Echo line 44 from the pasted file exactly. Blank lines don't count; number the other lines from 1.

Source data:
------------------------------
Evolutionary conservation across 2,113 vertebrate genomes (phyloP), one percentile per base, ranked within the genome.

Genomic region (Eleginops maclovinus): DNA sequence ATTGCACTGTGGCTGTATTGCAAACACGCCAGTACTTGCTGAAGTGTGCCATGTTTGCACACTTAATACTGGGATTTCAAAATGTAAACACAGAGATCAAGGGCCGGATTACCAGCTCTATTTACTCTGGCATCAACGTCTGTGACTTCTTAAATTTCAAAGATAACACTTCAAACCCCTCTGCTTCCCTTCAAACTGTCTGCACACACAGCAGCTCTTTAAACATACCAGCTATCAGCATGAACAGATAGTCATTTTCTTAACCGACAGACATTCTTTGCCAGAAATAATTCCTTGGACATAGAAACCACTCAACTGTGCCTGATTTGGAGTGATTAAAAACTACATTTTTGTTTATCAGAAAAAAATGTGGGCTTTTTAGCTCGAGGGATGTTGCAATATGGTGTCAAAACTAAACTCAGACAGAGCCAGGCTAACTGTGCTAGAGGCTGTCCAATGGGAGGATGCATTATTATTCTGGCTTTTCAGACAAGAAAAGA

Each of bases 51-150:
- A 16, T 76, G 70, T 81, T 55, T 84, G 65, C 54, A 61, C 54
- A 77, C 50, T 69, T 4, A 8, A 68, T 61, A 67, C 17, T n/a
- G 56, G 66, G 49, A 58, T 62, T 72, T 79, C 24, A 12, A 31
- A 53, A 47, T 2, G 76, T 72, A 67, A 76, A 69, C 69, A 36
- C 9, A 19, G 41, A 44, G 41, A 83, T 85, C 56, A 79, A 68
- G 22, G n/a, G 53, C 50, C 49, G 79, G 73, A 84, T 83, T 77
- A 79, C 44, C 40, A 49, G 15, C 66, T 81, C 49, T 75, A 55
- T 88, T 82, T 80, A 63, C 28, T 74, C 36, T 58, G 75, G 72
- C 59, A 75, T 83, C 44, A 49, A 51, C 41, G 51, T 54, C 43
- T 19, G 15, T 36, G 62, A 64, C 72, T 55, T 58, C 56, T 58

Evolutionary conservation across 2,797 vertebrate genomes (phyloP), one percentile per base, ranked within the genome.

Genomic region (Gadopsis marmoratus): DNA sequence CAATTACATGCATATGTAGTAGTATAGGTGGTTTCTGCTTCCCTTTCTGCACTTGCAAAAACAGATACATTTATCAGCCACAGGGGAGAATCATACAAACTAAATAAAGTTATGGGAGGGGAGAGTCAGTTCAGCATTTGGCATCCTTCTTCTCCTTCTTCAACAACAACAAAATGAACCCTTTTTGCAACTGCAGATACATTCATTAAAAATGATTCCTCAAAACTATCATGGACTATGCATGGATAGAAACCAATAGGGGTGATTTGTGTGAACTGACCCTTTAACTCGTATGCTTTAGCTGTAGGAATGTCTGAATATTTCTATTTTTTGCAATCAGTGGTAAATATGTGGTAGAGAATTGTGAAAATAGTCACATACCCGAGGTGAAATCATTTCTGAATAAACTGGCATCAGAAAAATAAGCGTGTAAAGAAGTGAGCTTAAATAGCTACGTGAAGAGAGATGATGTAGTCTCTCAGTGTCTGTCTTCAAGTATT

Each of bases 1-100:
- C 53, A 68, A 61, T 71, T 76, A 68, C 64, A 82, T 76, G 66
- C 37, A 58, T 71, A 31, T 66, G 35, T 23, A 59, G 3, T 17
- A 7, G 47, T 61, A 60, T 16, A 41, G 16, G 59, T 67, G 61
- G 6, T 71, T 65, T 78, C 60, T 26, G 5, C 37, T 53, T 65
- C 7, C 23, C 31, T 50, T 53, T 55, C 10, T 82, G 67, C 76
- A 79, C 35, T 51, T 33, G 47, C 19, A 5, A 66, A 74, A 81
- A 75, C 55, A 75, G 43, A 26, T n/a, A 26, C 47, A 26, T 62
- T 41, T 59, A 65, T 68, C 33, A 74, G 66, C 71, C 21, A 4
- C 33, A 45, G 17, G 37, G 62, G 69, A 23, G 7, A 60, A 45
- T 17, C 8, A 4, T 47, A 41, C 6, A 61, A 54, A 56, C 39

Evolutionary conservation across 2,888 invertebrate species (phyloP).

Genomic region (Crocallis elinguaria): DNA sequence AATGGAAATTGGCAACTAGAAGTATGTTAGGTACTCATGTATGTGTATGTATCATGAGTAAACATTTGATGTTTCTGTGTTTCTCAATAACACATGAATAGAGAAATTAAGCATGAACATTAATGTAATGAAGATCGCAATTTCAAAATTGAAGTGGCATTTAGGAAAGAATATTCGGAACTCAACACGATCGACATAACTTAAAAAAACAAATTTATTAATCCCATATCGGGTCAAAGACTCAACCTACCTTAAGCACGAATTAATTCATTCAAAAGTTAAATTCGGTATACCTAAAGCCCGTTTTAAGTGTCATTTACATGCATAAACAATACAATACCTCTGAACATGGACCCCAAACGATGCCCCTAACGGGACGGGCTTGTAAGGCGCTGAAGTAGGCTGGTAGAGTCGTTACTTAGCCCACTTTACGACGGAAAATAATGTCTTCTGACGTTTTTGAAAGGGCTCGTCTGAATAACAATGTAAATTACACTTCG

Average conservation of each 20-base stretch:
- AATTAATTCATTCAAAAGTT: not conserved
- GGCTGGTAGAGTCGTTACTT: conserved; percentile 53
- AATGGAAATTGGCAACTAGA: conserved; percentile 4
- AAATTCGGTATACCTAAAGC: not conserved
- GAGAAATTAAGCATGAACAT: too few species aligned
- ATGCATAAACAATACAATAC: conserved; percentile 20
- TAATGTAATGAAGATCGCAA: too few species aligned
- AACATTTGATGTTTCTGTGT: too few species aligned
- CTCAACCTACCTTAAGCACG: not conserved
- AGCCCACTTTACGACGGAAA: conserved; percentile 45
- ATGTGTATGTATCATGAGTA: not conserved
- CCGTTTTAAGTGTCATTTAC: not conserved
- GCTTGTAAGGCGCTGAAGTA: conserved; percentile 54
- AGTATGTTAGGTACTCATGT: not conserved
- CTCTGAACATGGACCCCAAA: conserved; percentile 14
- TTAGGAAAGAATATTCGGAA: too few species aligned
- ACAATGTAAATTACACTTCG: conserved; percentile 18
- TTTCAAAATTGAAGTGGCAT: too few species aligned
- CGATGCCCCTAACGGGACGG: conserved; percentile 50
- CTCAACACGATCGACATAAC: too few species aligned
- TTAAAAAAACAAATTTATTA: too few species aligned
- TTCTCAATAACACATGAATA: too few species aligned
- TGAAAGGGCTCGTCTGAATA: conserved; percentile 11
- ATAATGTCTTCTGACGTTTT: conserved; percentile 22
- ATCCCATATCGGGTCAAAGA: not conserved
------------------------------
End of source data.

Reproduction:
- CTCTGAACATGGACCCCAAA: conserved; percentile 14